If the Frama-C kernel is the heart of the platform, the Graphical User Interface (GUI) is its head: it enables exploring the code, augmented with several navigation tools and highlighting modes; it allows launching, parametrizing and visualizing analyses; and it allows combining them seamlessly, taking full advantage of the multi-paradigm approach.


The Frama-C GUI is implemented in OCaml, using a GTK-based graphical framework (lablgtk) written in OCaml.

It is implemented as a plug-in, albeit a special one; it is enabled by running a different binary than the command line Frama-C.

AST Code Browsing

The most basic usage of the Frama-C GUI consists in providing a navigable view of the source code. The Frama-C kernel, after preprocessing and normalizing the code, produces an internal representation (called an Abstract Syntax Tree, AST for short) which is slightly different from the original source code. The Frama-C GUI displays both versions side-to-side, as in the screenshot below.

Normalized and original source code in the GUI

The internal code representation seen by Frama-C, often called normalized code, or CIL code (see Kernel for details), is presented in the left panel, which is typically in the center of the graphical interface. The original code is presented in the right.

This simple, hello world!-style code allows us to see some operations performed by Frama-C:

  • Code normalization: loop normalization, a single return point per function, pointer dereferencing (e.g. i[s] becomes *(s+i));
  • Implicit conversions are made explicit (e.g. the string literal of type const char * is cast to char *).
  • Code understanding: selecting an expression in the GUI (highlighted in green in the above screenshot) displays its syntatic properties (Information tab) and the corresponding line in the source code.

Plug-in Integration

Many Frama-C plug-ins are integrated into the GUI: they add panels, controls and displays, to bring useful information to the user in the most efficient way possible.

GUI with Integrated Plugins

In the screenshot above, we see, on the left, the file tree panel, which displays the list of globals (functions and variables) in the program. In this case, the Metrics and Eva plug-ins were enabled, and the file tree display includes three extra columns: percentage of dead code, number of dead statements, and total number of statements per function.

The user can sort by any of these columns, and a right-click enables a series of filters on them. Ctrl+F enables textual search. Unreachable function names are crossed out.

All of this information can be obtained via reports and in textual form, but their tight integration in the GUI greatly increases productivity and the semantic understanding of a code base. The screenshot below showcases several plug-ins having graphical components integrated into the GUI.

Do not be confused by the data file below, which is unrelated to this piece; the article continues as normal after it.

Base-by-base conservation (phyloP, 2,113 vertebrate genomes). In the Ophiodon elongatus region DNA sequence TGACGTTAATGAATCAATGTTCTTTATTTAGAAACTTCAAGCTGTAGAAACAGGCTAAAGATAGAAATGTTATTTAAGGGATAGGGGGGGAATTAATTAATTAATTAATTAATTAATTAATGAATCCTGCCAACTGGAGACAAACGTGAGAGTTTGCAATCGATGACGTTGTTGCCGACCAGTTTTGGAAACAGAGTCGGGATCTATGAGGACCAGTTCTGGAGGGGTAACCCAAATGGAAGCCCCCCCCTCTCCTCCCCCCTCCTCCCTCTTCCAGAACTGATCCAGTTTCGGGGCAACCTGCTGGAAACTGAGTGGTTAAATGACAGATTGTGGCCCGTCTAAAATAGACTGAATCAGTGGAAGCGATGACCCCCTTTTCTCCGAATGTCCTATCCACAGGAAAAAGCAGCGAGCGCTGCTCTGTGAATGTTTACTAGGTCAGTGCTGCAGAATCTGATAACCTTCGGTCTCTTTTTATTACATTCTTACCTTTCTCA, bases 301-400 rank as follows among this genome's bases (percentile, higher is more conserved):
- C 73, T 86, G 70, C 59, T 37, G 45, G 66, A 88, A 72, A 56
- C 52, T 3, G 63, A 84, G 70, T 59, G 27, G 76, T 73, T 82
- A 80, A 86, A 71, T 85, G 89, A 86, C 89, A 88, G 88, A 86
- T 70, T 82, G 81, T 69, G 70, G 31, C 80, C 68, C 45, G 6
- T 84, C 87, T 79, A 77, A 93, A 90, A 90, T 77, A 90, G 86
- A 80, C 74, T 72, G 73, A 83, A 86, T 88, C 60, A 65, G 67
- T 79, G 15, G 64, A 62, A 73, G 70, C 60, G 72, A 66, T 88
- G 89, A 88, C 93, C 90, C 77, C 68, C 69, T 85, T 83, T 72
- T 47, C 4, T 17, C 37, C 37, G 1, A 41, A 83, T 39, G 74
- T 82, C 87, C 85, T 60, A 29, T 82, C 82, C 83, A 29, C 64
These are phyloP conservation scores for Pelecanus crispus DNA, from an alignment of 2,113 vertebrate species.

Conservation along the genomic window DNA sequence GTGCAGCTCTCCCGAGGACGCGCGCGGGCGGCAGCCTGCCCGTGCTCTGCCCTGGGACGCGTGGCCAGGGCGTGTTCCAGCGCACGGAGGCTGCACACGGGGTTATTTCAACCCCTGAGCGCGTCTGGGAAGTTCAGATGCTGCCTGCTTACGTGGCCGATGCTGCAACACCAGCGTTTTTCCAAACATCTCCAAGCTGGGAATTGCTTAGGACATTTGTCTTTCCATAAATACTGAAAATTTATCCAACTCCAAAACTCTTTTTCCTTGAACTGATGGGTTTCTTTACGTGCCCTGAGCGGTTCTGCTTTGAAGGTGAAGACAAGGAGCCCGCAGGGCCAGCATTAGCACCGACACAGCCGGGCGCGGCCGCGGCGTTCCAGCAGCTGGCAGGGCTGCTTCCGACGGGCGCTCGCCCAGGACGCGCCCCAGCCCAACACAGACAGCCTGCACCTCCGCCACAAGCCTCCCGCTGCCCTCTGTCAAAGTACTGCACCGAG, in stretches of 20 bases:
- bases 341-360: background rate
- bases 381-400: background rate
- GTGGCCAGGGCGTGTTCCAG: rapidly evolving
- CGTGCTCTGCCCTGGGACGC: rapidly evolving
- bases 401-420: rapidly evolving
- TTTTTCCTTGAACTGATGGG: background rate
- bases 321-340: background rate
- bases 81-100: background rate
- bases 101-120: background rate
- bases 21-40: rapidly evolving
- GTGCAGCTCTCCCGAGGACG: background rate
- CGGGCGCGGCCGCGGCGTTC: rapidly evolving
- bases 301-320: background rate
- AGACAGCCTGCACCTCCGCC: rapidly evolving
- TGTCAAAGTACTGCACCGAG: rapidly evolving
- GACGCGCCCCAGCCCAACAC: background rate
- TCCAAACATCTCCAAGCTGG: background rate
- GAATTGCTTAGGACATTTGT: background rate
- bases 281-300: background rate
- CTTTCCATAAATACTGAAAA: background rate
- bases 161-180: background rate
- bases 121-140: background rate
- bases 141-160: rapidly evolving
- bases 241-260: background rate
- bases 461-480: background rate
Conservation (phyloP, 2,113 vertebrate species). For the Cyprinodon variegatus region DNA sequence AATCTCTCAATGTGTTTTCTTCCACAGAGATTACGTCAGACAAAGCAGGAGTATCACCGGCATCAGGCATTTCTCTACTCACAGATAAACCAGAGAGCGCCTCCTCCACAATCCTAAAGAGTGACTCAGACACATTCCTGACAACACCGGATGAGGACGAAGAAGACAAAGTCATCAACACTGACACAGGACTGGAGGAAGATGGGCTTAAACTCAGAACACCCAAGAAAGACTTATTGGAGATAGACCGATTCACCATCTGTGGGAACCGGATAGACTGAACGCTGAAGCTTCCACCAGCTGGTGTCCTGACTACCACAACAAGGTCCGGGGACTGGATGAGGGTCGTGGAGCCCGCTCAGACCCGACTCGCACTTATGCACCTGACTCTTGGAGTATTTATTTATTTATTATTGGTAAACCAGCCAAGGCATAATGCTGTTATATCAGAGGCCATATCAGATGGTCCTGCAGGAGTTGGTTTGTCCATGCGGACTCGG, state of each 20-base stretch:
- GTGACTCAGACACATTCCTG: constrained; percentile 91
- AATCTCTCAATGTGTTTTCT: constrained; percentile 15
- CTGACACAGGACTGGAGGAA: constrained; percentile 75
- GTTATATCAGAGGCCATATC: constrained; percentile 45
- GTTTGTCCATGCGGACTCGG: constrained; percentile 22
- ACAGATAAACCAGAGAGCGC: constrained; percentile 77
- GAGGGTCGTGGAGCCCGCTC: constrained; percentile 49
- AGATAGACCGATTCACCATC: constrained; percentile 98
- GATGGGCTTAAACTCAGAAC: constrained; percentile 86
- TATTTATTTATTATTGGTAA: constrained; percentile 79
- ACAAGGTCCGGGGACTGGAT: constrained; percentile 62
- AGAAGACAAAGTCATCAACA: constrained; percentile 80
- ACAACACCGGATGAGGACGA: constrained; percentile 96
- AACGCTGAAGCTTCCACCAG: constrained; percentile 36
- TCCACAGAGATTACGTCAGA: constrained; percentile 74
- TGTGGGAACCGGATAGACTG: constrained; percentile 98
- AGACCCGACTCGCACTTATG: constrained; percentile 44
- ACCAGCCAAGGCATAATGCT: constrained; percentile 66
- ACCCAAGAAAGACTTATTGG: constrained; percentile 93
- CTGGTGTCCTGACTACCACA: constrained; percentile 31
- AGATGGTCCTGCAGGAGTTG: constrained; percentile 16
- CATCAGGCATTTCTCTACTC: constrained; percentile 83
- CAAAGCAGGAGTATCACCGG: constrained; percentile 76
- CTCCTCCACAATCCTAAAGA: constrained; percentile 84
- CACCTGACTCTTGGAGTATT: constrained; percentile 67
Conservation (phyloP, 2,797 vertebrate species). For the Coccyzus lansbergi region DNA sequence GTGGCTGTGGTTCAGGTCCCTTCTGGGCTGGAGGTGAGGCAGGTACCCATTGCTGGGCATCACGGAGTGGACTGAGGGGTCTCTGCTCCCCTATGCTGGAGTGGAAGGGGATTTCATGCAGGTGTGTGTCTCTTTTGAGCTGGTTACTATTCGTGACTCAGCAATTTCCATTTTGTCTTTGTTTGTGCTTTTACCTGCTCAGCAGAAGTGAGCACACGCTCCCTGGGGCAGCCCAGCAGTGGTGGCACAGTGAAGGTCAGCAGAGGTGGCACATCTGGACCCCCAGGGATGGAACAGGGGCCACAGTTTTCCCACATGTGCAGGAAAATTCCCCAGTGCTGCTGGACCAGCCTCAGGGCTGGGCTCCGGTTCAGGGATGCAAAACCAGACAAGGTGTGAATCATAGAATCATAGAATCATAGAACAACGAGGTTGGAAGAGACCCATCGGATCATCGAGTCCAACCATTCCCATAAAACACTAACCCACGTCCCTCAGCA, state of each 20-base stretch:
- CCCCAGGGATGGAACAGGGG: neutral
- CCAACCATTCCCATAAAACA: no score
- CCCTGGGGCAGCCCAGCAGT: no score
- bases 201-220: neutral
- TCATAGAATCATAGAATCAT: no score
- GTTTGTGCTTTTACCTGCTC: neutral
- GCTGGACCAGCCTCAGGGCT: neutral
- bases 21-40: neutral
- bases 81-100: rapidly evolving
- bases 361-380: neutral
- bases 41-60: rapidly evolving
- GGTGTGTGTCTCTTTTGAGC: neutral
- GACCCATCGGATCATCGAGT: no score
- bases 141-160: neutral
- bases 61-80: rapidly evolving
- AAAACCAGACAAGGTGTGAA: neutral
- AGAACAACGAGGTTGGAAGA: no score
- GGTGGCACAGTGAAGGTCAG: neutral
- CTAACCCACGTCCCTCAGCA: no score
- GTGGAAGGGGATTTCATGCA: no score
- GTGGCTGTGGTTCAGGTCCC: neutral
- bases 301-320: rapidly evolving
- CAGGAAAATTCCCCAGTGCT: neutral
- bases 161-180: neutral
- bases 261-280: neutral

Plugin Panels in the GUI

Parametrization of Analyses

The Frama-C GUI allows parametrizing and re-running analyses.

GUI Analyses Manager

Deep Semantic Analysis

Besides the syntactic facilities, the Frama-C GUI is especially useful to handle the semantic properties which are the specialty of the Frama-C framework.

All properties of interest (runtime errors, function contracts, etc.) are displayed in the GUI as ACSL annotations interspersed with the code, with colored markers indicating their current status in the platform (valid, invalid, unknown, no proof attempted, etc.). A filterable list allows inspecting them and quickly navigating the code to find the points of interest.

GUI Properties and Statuses

In the example above, the original code contained a call to a COPY macro, which in fact calls the library function memcpy. That function, along with several others in the standard C library, has an ACSL specification provided by the Frama-C team. That specification establishes some properties which must be verified to ensure the absence of runtime errors (e.g., the destination must point to valid memory). These properties are displayed by the GUI at the point where they must be verified. They have a green circle next to them, indicating that at least one Frama-C plug-in was able to prove them.

Conversely, the yellow circle before the if, at the beginning of the function, indicates that a plug-in (Eva, in this case) attempted to prove the property but was unable to; another plug-in may try it and update the status accordingly.

Technical Notes

  • The GUI is not an editor; it allows code inspection and navigation, including to the original source (e.g. Ctrl+clicking the original source), but not live-editing.
  • Initial source preparation and parsing (before obtaining a valid AST) is more suitable for the command-line Frama-C interface. Frama-C’s session mechanism allows loading the result to combine it with other analyses and displaying the result in the GUI.